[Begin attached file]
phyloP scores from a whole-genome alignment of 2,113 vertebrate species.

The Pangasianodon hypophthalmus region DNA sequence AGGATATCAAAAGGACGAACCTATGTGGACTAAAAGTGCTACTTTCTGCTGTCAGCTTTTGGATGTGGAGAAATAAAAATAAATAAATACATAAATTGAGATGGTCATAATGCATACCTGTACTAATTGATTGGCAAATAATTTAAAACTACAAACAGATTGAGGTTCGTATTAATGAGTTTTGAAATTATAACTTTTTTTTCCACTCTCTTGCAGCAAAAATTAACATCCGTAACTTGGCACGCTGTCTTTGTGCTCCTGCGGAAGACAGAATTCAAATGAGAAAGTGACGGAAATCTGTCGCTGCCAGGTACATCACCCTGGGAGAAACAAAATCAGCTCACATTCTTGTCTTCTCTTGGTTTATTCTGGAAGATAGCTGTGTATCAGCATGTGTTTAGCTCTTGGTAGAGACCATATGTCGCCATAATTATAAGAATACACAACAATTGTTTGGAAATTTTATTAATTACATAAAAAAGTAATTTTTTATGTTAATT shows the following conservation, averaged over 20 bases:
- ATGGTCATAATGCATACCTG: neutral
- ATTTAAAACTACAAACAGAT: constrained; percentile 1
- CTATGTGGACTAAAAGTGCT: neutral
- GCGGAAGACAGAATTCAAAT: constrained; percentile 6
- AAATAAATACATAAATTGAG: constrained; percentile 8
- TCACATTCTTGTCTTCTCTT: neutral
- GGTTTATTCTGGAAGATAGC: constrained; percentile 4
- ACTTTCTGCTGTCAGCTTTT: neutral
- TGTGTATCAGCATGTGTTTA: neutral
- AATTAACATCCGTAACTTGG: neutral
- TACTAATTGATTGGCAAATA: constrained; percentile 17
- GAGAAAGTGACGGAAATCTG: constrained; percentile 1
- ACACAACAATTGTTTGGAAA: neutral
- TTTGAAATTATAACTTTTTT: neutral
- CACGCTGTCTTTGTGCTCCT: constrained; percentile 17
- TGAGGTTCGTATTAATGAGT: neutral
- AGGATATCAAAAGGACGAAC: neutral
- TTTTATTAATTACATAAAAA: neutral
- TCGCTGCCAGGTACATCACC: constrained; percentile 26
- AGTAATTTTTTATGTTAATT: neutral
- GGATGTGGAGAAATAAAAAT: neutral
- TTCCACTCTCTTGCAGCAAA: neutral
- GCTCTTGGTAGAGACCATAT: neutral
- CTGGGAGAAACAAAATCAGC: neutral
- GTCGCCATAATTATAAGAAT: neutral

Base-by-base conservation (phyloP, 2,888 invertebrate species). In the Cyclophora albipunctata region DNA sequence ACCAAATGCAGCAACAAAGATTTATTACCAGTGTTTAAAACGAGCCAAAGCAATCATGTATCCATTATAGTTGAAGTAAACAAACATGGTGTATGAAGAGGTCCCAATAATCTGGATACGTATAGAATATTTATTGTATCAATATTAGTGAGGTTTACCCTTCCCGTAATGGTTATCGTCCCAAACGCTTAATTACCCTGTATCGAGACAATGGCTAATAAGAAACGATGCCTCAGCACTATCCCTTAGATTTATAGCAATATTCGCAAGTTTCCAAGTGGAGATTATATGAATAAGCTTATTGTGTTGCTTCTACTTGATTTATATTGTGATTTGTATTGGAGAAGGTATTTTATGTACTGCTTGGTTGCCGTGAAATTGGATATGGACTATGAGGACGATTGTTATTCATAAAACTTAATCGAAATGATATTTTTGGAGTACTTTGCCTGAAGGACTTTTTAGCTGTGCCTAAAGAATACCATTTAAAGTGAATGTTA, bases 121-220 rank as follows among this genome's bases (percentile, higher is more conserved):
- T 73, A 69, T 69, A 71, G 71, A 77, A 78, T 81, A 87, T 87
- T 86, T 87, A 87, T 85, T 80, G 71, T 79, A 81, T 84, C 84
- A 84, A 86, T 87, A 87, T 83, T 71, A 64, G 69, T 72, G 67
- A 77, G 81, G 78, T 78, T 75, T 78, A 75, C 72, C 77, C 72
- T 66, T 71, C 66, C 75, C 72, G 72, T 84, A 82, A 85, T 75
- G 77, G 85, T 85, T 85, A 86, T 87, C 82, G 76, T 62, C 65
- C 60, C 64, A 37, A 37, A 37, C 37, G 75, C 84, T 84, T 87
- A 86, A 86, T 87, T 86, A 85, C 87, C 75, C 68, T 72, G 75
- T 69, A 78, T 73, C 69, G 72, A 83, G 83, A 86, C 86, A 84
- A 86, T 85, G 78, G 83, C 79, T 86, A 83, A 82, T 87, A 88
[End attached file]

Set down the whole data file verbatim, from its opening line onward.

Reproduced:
phyloP scores from a whole-genome alignment of 2,113 vertebrate species.

The Pangasianodon hypophthalmus region DNA sequence AGGATATCAAAAGGACGAACCTATGTGGACTAAAAGTGCTACTTTCTGCTGTCAGCTTTTGGATGTGGAGAAATAAAAATAAATAAATACATAAATTGAGATGGTCATAATGCATACCTGTACTAATTGATTGGCAAATAATTTAAAACTACAAACAGATTGAGGTTCGTATTAATGAGTTTTGAAATTATAACTTTTTTTTCCACTCTCTTGCAGCAAAAATTAACATCCGTAACTTGGCACGCTGTCTTTGTGCTCCTGCGGAAGACAGAATTCAAATGAGAAAGTGACGGAAATCTGTCGCTGCCAGGTACATCACCCTGGGAGAAACAAAATCAGCTCACATTCTTGTCTTCTCTTGGTTTATTCTGGAAGATAGCTGTGTATCAGCATGTGTTTAGCTCTTGGTAGAGACCATATGTCGCCATAATTATAAGAATACACAACAATTGTTTGGAAATTTTATTAATTACATAAAAAAGTAATTTTTTATGTTAATT shows the following conservation, averaged over 20 bases:
- ATGGTCATAATGCATACCTG: neutral
- ATTTAAAACTACAAACAGAT: constrained; percentile 1
- CTATGTGGACTAAAAGTGCT: neutral
- GCGGAAGACAGAATTCAAAT: constrained; percentile 6
- AAATAAATACATAAATTGAG: constrained; percentile 8
- TCACATTCTTGTCTTCTCTT: neutral
- GGTTTATTCTGGAAGATAGC: constrained; percentile 4
- ACTTTCTGCTGTCAGCTTTT: neutral
- TGTGTATCAGCATGTGTTTA: neutral
- AATTAACATCCGTAACTTGG: neutral
- TACTAATTGATTGGCAAATA: constrained; percentile 17
- GAGAAAGTGACGGAAATCTG: constrained; percentile 1
- ACACAACAATTGTTTGGAAA: neutral
- TTTGAAATTATAACTTTTTT: neutral
- CACGCTGTCTTTGTGCTCCT: constrained; percentile 17
- TGAGGTTCGTATTAATGAGT: neutral
- AGGATATCAAAAGGACGAAC: neutral
- TTTTATTAATTACATAAAAA: neutral
- TCGCTGCCAGGTACATCACC: constrained; percentile 26
- AGTAATTTTTTATGTTAATT: neutral
- GGATGTGGAGAAATAAAAAT: neutral
- TTCCACTCTCTTGCAGCAAA: neutral
- GCTCTTGGTAGAGACCATAT: neutral
- CTGGGAGAAACAAAATCAGC: neutral
- GTCGCCATAATTATAAGAAT: neutral

Base-by-base conservation (phyloP, 2,888 invertebrate species). In the Cyclophora albipunctata region DNA sequence ACCAAATGCAGCAACAAAGATTTATTACCAGTGTTTAAAACGAGCCAAAGCAATCATGTATCCATTATAGTTGAAGTAAACAAACATGGTGTATGAAGAGGTCCCAATAATCTGGATACGTATAGAATATTTATTGTATCAATATTAGTGAGGTTTACCCTTCCCGTAATGGTTATCGTCCCAAACGCTTAATTACCCTGTATCGAGACAATGGCTAATAAGAAACGATGCCTCAGCACTATCCCTTAGATTTATAGCAATATTCGCAAGTTTCCAAGTGGAGATTATATGAATAAGCTTATTGTGTTGCTTCTACTTGATTTATATTGTGATTTGTATTGGAGAAGGTATTTTATGTACTGCTTGGTTGCCGTGAAATTGGATATGGACTATGAGGACGATTGTTATTCATAAAACTTAATCGAAATGATATTTTTGGAGTACTTTGCCTGAAGGACTTTTTAGCTGTGCCTAAAGAATACCATTTAAAGTGAATGTTA, bases 121-220 rank as follows among this genome's bases (percentile, higher is more conserved):
- T 73, A 69, T 69, A 71, G 71, A 77, A 78, T 81, A 87, T 87
- T 86, T 87, A 87, T 85, T 80, G 71, T 79, A 81, T 84, C 84
- A 84, A 86, T 87, A 87, T 83, T 71, A 64, G 69, T 72, G 67
- A 77, G 81, G 78, T 78, T 75, T 78, A 75, C 72, C 77, C 72
- T 66, T 71, C 66, C 75, C 72, G 72, T 84, A 82, A 85, T 75
- G 77, G 85, T 85, T 85, A 86, T 87, C 82, G 76, T 62, C 65
- C 60, C 64, A 37, A 37, A 37, C 37, G 75, C 84, T 84, T 87
- A 86, A 86, T 87, T 86, A 85, C 87, C 75, C 68, T 72, G 75
- T 69, A 78, T 73, C 69, G 72, A 83, G 83, A 86, C 86, A 84
- A 86, T 85, G 78, G 83, C 79, T 86, A 83, A 82, T 87, A 88